This page will include the following topics:
- THE INITIAL STOP
- SYMPTOMS AN OFFICER LOOKS FOR
- THE OFFICER NEVER READ ME MY RIGHTS (Miranda)
- WHY TWO CHARGES?
- WHAT NOW?
The Initial Stop:
If you were only stopped for a minor traffic infraction, can this give the officer probable cause to arrest you for driving under the influence? YES
The original reason the officer stopped you need not be related to driving under the influence. In fact, routine stops for broken taillights, out-dated registration or even cracked windshields have been upheld as sufficient cause for officers to detain individuals and then to check symptoms for driving under the influence. In any given case, however, there may be grounds to have the case thrown out by the filing of a motion to suppress the evidence based upon an initial bad detention.
Symptoms an Officer Looks For:
Certain symptoms seem to show up consistently. The following are some examples of what officers look for even when pulling a driver over:
- Odor of alcohol on breath or person;
- Red, watery or bloodshot eyes;
- Slurred speech;
- Fumbling with wallet to get license and/or registration;
- Staggering out of the vehicle;
- Failure to respond to officers directions; and
- Swaying or stumbling.
The Officer Never Read Me My Rights (Miranda):
Although you have certain rights upon being arrested, if you are not advised of these rights by the officer upon your arrest, the case will most likely not be thrown out. What is more likely is that the prosecution will not be able to use any of your answers to questions the officer asked you after having placed you under arrest.
Why Two Charges?:
Most individuals charged with driving under the influence of alcohol are charged with violating both sections 23152(a) and 23152(b) of the vehicle code.
VC 23152(a) is the traditional offense of driving under the influence of alcohol and/or drugs. Basically, it means that regardless of the amount of alcohol you consumed, the alcohol affected your ability to drive such that you were not able to drive like an ordinary, reasonable, prudent person who had not consumed any alcohol.
VC 23152(b) is the “per-se” offense. If your alcohol level is above .08%, you would be guilty regardless of how well you may have been driving. However, even though you may be charged with or even convicted of both, you can only be punished for one.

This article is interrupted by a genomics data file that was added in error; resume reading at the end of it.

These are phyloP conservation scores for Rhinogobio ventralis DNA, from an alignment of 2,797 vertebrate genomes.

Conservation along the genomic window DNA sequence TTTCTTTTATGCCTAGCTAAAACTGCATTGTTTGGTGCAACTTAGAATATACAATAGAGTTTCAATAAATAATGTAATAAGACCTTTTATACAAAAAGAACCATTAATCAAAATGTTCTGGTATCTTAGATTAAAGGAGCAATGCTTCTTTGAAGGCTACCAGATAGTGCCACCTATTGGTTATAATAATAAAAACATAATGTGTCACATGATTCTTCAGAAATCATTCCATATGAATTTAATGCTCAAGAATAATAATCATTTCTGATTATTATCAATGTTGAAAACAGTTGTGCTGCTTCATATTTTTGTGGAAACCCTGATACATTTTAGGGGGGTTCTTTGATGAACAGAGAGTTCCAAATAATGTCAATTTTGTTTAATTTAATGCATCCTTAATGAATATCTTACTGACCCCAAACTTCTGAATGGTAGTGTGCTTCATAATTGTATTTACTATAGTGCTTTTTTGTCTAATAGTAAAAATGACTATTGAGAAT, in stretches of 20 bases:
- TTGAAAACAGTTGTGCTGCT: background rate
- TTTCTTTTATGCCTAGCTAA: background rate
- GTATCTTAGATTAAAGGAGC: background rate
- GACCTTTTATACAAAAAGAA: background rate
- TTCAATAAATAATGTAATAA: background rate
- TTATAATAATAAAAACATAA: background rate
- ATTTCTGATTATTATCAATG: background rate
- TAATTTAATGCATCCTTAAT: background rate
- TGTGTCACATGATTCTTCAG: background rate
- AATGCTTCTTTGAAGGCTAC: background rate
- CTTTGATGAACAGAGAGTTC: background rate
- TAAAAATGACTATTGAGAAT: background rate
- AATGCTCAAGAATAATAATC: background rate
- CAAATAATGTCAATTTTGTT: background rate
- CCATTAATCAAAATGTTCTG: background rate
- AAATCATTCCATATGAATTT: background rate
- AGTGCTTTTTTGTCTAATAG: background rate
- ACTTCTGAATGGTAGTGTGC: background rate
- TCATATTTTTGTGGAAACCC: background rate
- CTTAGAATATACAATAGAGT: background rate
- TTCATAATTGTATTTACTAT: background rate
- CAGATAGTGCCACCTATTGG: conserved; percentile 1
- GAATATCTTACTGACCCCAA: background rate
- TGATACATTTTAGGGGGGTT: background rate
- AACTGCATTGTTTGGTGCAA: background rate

Generally speaking, conviction for a first offense will involve the following:
- $2,000.00 fine;
- License restriction;
- “Driving Under the Influence” alcohol program for approximately 60 days;
- Mother’s Against Drunk Driving (MADD) lecture; and
A conviction may also involve public work service for high blood alcohol levels, restitution in accident cases and increased penalties for prior convictions including jail, license suspension and ignition interlock devices. Also, most individuals will find that the biggest financial cost of conviction will be from increased auto insurance rates. Depending on your driving record and how long you’ve been with your company, there is the potential they may drop your coverage.
After being charged with driving under the influence (DUI), you have only 10 days to contact the Department of Motor Vehicles (DMV) to set up an administration per se hearing. This will stay the four- month license suspension. The DMV hearing and suspension are completely separate from any punishment the court may later impose.
At the DMV hearing, the only questions the hearing officer will decide are:
- Did the officer have reasonable cause to believe you were driving under the influence of alcohol or drugs?
- Were you placed under lawful arrest?
- Were you driving a vehicle when you had .08% or more by weight of alcohol in your blood?
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We can help answer your questions and…may be able to save you from additional headaches.
If you have been arrested or charged with a crime, don’t hesitate to call an attorney who can advise you and help you through the uncomfortable proceedings.
(Note: Laws vary from state to state. The legal discussions contained herein are general in nature, but some of the concepts apply only to California law. The law in your state may be different. You should never attempt to analyze the legal ramifications of your own case. Always consult an attorney immediately if you believe you may have a legal problem).
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